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Could cache-timing channels (such as exist for certain block ciphers) somehow be made use of in order to extract memory-access pattern information if both the attacker and user are NOT in a shared compute cluster?

Sub-questions:

  • If not, how can an attacker do so if they both share one physical machine?
  • Is scrypt's memory-hardness exploitable if both the attacker and user are NOT in a shared compute cluster, at all?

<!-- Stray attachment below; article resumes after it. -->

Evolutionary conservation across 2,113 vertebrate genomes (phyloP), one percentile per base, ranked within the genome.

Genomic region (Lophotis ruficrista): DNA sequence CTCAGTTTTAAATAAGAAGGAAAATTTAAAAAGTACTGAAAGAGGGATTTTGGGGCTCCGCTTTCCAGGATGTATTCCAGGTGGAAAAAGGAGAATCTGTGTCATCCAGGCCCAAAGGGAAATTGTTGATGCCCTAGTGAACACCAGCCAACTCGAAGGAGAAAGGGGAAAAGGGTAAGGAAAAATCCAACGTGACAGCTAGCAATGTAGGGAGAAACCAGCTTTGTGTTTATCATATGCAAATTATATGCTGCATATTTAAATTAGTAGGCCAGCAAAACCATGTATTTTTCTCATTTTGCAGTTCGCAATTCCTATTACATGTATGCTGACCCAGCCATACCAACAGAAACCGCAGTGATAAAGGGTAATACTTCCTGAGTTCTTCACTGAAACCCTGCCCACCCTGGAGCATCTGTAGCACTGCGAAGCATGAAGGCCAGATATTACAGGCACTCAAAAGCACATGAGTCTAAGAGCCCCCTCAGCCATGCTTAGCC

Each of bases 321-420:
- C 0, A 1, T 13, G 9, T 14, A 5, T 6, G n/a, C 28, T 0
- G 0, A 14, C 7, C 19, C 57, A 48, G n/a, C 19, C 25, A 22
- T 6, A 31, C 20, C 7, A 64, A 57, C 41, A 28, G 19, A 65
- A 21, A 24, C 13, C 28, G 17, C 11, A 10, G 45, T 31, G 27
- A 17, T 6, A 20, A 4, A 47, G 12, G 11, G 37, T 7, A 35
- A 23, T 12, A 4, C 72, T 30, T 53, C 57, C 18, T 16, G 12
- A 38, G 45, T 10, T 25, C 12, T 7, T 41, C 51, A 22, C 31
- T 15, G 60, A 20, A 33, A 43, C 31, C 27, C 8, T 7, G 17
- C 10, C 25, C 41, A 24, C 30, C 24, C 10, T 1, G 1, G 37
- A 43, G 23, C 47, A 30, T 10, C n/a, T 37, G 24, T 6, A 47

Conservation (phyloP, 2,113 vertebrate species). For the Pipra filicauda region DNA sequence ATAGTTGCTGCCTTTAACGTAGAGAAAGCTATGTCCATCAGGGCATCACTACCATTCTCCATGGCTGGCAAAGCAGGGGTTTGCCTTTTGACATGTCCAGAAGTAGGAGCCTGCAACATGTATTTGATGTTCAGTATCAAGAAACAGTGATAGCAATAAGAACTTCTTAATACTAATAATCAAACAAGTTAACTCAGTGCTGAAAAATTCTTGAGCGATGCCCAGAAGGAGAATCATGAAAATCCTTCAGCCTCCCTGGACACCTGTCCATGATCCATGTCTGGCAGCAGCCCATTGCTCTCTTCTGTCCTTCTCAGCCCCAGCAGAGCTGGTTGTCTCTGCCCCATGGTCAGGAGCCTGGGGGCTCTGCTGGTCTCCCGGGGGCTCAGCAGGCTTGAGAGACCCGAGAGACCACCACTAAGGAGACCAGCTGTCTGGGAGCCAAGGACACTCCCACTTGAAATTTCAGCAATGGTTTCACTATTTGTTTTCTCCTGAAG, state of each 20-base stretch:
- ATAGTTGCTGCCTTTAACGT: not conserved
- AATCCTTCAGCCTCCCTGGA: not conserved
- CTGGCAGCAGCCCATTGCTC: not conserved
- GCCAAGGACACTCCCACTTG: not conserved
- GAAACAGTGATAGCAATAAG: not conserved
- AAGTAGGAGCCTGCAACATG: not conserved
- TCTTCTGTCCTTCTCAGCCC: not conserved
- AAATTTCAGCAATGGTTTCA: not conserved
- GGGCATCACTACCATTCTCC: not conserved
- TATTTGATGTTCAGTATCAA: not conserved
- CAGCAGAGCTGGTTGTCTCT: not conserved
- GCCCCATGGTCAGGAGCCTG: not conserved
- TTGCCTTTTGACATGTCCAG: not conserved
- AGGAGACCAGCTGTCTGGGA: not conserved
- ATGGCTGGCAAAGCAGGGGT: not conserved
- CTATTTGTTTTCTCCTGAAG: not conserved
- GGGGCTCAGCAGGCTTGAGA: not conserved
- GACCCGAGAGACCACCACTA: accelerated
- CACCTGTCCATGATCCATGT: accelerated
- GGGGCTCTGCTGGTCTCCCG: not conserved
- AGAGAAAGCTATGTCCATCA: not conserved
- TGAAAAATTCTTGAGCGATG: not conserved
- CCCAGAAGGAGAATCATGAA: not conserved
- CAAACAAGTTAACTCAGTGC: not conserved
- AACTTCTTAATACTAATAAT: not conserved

• How many memory address locations are required to be known in order to mount an efficient dictionary attack against that user’s scrypt-hashed password in constant space?
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  • $\begingroup$ Scrypt uses a hash underneath, not a block cipher. $\endgroup$ – Maarten Bodewes Jun 24 '16 at 21:16
  • $\begingroup$ Please do no respond so blatantly. Side-channel attacks can also be applied against one-way functions and cache-timing ones are not an exception for that matter. $\endgroup$ – McJohnson Jun 24 '16 at 21:18

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